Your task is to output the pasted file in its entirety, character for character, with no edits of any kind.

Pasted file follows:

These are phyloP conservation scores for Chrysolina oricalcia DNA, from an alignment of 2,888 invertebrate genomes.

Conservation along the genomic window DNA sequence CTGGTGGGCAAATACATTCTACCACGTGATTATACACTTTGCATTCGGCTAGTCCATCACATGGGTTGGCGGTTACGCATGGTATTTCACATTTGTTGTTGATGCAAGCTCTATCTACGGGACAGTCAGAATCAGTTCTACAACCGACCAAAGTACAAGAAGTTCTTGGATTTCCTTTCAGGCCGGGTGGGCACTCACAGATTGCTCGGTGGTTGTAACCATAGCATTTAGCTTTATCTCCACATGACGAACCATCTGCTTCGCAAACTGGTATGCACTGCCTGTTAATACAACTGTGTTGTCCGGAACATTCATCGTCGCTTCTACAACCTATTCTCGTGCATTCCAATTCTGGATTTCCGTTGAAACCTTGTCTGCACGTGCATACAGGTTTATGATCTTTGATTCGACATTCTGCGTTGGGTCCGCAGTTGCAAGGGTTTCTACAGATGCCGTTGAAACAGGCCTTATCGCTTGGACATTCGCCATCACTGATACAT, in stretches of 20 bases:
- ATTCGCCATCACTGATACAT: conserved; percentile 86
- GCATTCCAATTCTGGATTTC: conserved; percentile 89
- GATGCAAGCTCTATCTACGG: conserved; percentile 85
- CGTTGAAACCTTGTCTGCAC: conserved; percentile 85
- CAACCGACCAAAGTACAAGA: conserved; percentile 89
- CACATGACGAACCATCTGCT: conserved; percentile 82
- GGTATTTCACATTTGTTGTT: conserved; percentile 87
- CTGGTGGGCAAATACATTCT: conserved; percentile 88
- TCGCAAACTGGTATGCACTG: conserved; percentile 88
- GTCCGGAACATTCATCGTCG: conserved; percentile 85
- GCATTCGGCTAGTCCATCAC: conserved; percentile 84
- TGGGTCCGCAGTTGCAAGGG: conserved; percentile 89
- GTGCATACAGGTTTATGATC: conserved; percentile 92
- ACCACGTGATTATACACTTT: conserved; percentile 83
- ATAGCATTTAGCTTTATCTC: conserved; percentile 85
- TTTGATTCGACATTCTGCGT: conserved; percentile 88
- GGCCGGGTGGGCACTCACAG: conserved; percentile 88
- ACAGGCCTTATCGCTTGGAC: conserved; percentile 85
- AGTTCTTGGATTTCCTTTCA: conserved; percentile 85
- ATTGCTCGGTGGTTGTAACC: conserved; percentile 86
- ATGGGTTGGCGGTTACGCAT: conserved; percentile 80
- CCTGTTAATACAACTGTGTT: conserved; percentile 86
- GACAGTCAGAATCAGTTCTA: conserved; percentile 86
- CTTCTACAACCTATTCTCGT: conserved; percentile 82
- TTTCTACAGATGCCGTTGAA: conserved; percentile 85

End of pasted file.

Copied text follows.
These are phyloP conservation scores for Chrysolina oricalcia DNA, from an alignment of 2,888 invertebrate genomes.

Conservation along the genomic window DNA sequence CTGGTGGGCAAATACATTCTACCACGTGATTATACACTTTGCATTCGGCTAGTCCATCACATGGGTTGGCGGTTACGCATGGTATTTCACATTTGTTGTTGATGCAAGCTCTATCTACGGGACAGTCAGAATCAGTTCTACAACCGACCAAAGTACAAGAAGTTCTTGGATTTCCTTTCAGGCCGGGTGGGCACTCACAGATTGCTCGGTGGTTGTAACCATAGCATTTAGCTTTATCTCCACATGACGAACCATCTGCTTCGCAAACTGGTATGCACTGCCTGTTAATACAACTGTGTTGTCCGGAACATTCATCGTCGCTTCTACAACCTATTCTCGTGCATTCCAATTCTGGATTTCCGTTGAAACCTTGTCTGCACGTGCATACAGGTTTATGATCTTTGATTCGACATTCTGCGTTGGGTCCGCAGTTGCAAGGGTTTCTACAGATGCCGTTGAAACAGGCCTTATCGCTTGGACATTCGCCATCACTGATACAT, in stretches of 20 bases:
- ATTCGCCATCACTGATACAT: conserved; percentile 86
- GCATTCCAATTCTGGATTTC: conserved; percentile 89
- GATGCAAGCTCTATCTACGG: conserved; percentile 85
- CGTTGAAACCTTGTCTGCAC: conserved; percentile 85
- CAACCGACCAAAGTACAAGA: conserved; percentile 89
- CACATGACGAACCATCTGCT: conserved; percentile 82
- GGTATTTCACATTTGTTGTT: conserved; percentile 87
- CTGGTGGGCAAATACATTCT: conserved; percentile 88
- TCGCAAACTGGTATGCACTG: conserved; percentile 88
- GTCCGGAACATTCATCGTCG: conserved; percentile 85
- GCATTCGGCTAGTCCATCAC: conserved; percentile 84
- TGGGTCCGCAGTTGCAAGGG: conserved; percentile 89
- GTGCATACAGGTTTATGATC: conserved; percentile 92
- ACCACGTGATTATACACTTT: conserved; percentile 83
- ATAGCATTTAGCTTTATCTC: conserved; percentile 85
- TTTGATTCGACATTCTGCGT: conserved; percentile 88
- GGCCGGGTGGGCACTCACAG: conserved; percentile 88
- ACAGGCCTTATCGCTTGGAC: conserved; percentile 85
- AGTTCTTGGATTTCCTTTCA: conserved; percentile 85
- ATTGCTCGGTGGTTGTAACC: conserved; percentile 86
- ATGGGTTGGCGGTTACGCAT: conserved; percentile 80
- CCTGTTAATACAACTGTGTT: conserved; percentile 86
- GACAGTCAGAATCAGTTCTA: conserved; percentile 86
- CTTCTACAACCTATTCTCGT: conserved; percentile 82
- TTTCTACAGATGCCGTTGAA: conserved; percentile 85